This a great lesson in life for parents and educators. We have to look at every child and student with their individual strengths and what they uniquely bring to the table. As we recognize that individuality, we will truly see the greatness in every person.

A Taste of Torah – Parshas Shemos

Written by: Rabbi Avrohom S.Moller

“A man went from the house of Levi and married a daughter of Levi.” With these words, the Torah tells us the background of Moshe Rabeinu’s birth. It seems that the Torah deliberately does not identify Moshe’s parentage and instead describes them as members of the tribe of Levi. This is unusual since there is no secret that Amram and Yocheved were his parents. They are named in the beginning of next week’s parsha as his parents, and the Torah devotes several pesukim to establish Moshe’s parentage.

Rav Shamshon R. Hirsch suggests that the Torah is underscoring the fact that Moshe parents were Levites because the tribe of Levi had been castigated in last week’s parsha for their fierceness and uncontrolled anger. Yaakov Avinu criticized Levi for the destruction of Shechem, and he attributed his action to unbridled anger.

Although anger is a very dangerous emotion, it does have its useful side. For example, when Pharaoh decreed that all Jewish males should be drowned, Amram, a trendsetting leader, separated from his wife. He felt that there was no future for newborn children. His daughter Miriam rebuked him and said that he had no right to make such a decision about the Jewish people’s future. She succeeded in arousing a righteous indignation in her father. Amram realized that his action was a concession to Pharaoh, and instead, he needed to fight back by remarrying Yocheved and having more children and so Moshe the Redeemer was born. In greatest of ironies, Hashem had him raised right under Pharaoh’s nose. It all began with a well-placed anger against the tyranny and cruelty of Egypt which created the will to fight for a future.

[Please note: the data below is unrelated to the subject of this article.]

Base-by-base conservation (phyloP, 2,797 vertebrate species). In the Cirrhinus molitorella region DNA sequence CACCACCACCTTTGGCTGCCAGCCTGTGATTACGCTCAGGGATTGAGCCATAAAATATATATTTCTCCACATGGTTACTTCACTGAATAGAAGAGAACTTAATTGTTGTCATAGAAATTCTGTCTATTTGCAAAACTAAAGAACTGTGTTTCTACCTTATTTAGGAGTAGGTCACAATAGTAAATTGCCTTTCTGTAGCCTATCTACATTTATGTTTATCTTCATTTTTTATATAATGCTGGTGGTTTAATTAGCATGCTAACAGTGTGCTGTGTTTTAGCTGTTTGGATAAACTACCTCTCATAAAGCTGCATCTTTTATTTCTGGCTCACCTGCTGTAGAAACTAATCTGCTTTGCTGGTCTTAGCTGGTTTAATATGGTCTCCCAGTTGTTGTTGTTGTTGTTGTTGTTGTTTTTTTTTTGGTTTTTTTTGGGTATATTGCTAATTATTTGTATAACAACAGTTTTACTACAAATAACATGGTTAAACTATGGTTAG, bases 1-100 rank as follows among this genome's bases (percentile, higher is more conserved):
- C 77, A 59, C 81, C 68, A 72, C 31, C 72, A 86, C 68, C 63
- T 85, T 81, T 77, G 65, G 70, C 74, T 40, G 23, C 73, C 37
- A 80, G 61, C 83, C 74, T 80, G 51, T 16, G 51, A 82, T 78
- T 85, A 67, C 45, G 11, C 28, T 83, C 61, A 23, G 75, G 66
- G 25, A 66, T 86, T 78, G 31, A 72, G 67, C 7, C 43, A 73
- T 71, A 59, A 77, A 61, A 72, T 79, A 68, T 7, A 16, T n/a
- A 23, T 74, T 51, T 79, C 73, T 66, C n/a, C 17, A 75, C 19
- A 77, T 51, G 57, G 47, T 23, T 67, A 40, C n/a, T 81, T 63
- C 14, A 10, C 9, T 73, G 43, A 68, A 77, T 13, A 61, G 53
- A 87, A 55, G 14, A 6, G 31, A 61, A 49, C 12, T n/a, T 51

There are two lessons here. Firstly, a character fault can be channeled and turned into the very thing that brings salvation. Secondly, Hashem and his Torah are very fair. By the end of last week’s parsha, Levi is chastised and seems to be left with no blessing and somewhat disenfranchised. However, his family uses the very trait which brought him this criticism, not only to redeem themselves, but to become leaders who stand up to wrongdoing in the very finest way.

A Taste of Torah – Parshas Vayechi

Long Lasting Effects

In this week’s Torah portion, Vayechi, Yaakov tells Yosef that your sons that were born before I came down to Egypt, Ephraim and Menashe, are mine. Rashi understands the statement to mean that Yaakov has a greater connection with the sons born before he came down to Egypt than to Yosef’s future children that would be born while he would reside in Egypt. Rashi notes that this statement also has a practical application. Only these two sons born before Yaakov’s arrival are to be counted as part of the twelve tribes and receive an inheritance in the land of Israel. A question then arises. Wouldn’t it be natural to assume that the sons born while Yaakov is living in Egypt would have a greater connection with Yaakov being raised under his guidance as opposed to the sons who were already grown when their grandfather arrived?

Rabbi Moshe Feinstein Zatzal says this passuk illustrates a great lesson about chinuch – educating our children. Yaakov’s message to Yosef was simply defining successful parenting. He is saying to Yosef that the chinuch I, Yaakov, gave you enabled you to raise your children true to the values of Torah even in a foreign land without my presence.

Educating one’s children to learn the values that are dear to us is a daunting task, and its true measure of success is recognized even more so when one’s children leave home and take those lessons with them. Therefore, a parent does not have to be close by watching every move his/her child makes.  Parents need to give their children the tools, life lessons, and values to trust to make the right choices wherever they may be.

May we all see to follow in the footsteps of our forefather Yaakov and instill in our children a deep appreciation of who we are and for what we live.

A Taste of Torah – Parshas Re’eh

Written by: Rabbi Avrohom S. Moller

It Isn’t Easy to Commit